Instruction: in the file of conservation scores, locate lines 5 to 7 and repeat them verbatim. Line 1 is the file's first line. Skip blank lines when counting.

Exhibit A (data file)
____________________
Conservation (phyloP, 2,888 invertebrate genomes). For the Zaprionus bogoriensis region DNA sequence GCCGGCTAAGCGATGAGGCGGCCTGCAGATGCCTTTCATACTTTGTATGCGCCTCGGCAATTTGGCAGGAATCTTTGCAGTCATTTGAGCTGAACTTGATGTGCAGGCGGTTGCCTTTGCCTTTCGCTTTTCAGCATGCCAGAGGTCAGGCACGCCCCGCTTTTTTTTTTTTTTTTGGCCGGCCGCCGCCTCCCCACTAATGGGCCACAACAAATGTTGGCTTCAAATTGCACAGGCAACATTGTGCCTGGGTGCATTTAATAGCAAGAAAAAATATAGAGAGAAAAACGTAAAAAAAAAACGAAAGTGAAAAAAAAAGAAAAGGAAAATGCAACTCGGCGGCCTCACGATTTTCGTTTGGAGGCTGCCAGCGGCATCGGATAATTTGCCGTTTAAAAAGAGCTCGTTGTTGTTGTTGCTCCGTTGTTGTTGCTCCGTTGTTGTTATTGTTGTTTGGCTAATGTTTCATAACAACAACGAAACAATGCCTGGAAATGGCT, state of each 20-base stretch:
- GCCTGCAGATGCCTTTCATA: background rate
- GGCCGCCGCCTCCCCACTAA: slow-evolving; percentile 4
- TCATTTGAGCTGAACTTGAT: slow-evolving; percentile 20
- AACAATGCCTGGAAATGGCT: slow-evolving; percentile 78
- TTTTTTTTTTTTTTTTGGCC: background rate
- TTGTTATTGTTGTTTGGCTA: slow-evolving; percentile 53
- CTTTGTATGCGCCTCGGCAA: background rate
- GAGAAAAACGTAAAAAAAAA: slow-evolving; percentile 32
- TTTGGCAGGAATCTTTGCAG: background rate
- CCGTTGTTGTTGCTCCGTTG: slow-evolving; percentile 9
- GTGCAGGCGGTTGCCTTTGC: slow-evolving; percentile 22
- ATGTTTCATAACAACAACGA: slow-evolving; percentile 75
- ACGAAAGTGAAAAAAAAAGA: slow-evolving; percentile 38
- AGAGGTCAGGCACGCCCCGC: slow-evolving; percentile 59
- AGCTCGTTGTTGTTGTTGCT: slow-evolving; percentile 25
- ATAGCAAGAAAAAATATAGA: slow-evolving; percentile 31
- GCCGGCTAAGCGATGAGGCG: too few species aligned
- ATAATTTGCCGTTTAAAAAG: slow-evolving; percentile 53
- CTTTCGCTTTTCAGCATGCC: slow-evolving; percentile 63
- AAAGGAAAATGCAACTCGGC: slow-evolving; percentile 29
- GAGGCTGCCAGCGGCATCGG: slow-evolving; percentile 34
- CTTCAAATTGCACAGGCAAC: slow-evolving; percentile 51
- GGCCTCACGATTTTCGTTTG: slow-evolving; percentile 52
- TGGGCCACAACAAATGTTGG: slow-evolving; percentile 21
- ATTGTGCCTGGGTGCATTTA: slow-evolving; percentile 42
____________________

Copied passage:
- AACAATGCCTGGAAATGGCT: slow-evolving; percentile 78
- TTTTTTTTTTTTTTTTGGCC: background rate
- TTGTTATTGTTGTTTGGCTA: slow-evolving; percentile 53